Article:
The press did pay a bit more attention a couple of weeks ago to the government’s decision to drop charges against Mohammed al-Qahtani, the supposed “20th hijacker,” after al-Qahtani’s information apparently was deemed worthless in part because he was tortured (supporting John McCain’s early criticism of torture, before he voted to allow more of it). To the surprise of no one who closely follows the media, the charges against al-Qahtani were dropped on a Friday so that American press coverage would be limited.

Willett is justifiably critical of the U.S. news media in the case of the Sudanese cameraman, noting that while they could not have known whether al-Hajj was a journalist or a terrorist, they “should have been shouting from the rooftops about al-Hajj–demanding evidence, a trial, the truth. But our press was silent.” Willett also suggests that the press silence may be a harbinger of ineptitude to come:

Today the war drums are rumbling again, this time for Iran. Will our press stand its post, or pick up the pom-poms of 2002 and 2003?

The omens aren’t good. The most famous journalist in the world was imprisoned by Americans, without charge, for almost seven years–was beaten, isolated, humiliated, force-fed, relentlessly interrogated and then quietly released. And you never heard about him.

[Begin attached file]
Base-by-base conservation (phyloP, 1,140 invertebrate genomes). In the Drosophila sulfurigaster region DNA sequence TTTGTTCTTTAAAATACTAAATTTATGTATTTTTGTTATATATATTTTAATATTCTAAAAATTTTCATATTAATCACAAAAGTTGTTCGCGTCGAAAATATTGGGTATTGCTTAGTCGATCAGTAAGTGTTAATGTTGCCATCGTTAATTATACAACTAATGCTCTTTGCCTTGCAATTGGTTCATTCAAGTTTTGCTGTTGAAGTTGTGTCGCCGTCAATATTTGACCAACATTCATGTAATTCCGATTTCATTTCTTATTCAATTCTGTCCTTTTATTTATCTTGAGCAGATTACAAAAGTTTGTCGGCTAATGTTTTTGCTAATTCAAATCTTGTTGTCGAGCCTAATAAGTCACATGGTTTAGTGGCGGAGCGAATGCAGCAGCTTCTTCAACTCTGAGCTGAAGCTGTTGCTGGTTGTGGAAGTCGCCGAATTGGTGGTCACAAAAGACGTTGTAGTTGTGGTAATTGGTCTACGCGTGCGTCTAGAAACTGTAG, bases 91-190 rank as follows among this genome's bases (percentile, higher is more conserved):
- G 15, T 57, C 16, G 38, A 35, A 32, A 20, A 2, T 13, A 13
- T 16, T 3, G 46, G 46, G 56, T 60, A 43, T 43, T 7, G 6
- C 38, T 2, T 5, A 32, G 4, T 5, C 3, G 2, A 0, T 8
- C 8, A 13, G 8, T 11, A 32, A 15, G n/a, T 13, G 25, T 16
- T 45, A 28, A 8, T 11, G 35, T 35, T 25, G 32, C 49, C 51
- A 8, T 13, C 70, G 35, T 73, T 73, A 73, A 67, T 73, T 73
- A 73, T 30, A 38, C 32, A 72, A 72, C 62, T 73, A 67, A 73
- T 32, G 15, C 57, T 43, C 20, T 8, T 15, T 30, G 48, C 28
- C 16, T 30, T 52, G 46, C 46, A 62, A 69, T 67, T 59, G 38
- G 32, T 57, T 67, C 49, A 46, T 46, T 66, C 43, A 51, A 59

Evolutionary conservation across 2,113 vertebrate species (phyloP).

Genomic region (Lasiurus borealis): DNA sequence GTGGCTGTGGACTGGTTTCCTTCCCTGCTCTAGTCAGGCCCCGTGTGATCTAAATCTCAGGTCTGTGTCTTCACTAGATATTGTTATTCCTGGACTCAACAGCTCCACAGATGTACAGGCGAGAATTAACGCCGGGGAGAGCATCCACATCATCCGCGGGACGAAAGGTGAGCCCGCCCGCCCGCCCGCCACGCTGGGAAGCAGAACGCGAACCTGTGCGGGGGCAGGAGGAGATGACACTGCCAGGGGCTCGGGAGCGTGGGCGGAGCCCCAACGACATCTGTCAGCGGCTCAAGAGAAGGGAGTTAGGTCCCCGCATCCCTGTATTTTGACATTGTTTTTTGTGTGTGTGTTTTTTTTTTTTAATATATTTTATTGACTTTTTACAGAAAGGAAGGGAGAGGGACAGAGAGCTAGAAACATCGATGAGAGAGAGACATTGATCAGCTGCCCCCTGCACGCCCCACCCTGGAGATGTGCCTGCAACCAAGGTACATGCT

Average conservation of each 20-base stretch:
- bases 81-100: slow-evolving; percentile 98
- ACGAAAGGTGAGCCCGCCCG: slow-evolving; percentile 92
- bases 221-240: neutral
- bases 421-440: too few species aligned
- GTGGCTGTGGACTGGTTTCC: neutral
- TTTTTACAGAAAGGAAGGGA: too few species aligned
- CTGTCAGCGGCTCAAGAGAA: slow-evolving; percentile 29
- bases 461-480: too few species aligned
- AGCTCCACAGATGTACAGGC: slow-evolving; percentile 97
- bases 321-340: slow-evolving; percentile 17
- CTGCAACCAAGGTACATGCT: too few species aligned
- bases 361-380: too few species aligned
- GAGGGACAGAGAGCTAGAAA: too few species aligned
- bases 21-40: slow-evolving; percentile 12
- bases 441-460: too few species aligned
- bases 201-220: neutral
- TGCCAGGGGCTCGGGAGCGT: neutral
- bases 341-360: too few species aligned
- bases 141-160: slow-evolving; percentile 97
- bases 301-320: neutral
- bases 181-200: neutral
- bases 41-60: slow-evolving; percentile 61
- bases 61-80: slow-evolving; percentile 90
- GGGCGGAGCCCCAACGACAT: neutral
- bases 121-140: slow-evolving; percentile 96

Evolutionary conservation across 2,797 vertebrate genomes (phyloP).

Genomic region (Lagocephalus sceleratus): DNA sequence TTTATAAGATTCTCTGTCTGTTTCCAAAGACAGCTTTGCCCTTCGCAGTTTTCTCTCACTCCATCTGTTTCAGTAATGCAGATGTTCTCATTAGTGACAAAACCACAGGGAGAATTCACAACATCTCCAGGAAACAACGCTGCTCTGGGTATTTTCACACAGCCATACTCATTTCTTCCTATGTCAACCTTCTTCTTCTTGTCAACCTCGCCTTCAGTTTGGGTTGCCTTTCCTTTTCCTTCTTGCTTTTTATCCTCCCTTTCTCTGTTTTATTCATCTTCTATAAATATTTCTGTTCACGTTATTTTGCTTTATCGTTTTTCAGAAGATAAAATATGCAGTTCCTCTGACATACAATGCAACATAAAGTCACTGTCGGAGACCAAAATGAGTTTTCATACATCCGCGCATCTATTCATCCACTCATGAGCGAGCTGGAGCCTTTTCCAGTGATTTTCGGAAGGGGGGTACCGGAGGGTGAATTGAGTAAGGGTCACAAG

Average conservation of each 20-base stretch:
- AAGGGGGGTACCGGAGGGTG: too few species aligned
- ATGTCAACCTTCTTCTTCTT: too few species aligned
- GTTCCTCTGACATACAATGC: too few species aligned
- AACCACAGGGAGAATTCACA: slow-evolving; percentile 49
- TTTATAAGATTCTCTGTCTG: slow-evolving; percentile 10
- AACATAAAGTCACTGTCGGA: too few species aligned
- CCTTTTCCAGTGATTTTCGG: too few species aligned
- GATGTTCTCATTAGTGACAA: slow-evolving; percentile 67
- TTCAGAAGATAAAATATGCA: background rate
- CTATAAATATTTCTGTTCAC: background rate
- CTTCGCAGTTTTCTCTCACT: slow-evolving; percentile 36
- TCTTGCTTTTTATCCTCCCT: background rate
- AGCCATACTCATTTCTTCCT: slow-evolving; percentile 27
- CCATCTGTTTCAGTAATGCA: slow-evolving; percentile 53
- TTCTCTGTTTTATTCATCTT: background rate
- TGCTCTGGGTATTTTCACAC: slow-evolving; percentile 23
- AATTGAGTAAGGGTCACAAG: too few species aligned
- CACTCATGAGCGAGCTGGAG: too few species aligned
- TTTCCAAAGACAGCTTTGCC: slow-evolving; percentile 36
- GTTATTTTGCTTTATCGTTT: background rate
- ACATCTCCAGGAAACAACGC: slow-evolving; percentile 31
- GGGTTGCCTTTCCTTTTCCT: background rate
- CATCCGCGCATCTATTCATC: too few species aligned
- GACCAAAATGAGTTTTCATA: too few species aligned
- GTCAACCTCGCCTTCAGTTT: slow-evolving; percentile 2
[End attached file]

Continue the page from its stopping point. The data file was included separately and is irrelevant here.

Al-Hajj claims he was tortured while in American custody, that he was interrogated more than 130 times, and that his keepers wanted him to go to work for the U.S. “They wanted me to betray the principles of my job and turn me into a spy,” he said. “It was made clear to me later that the main goal behind my detention was to detain the journalist who reveals the truth.”

We have no way of knowing whether al-Hajj is telling the truth, of course. But part of the reason we don’t know is because the American press never bothered to investigate.  And if they won’t investigate the case of a fellow journalist, what are the odds they’ll examine any of the other almost 800 other people sent to Guantanamo?

Al-Jazeera’s “Inside Story” on Sami al-Hajj (2 parts)

 

Posted in Journalism, Media literacy, Politics, Video | Tagged: , , , , , , , , | 4 Comments »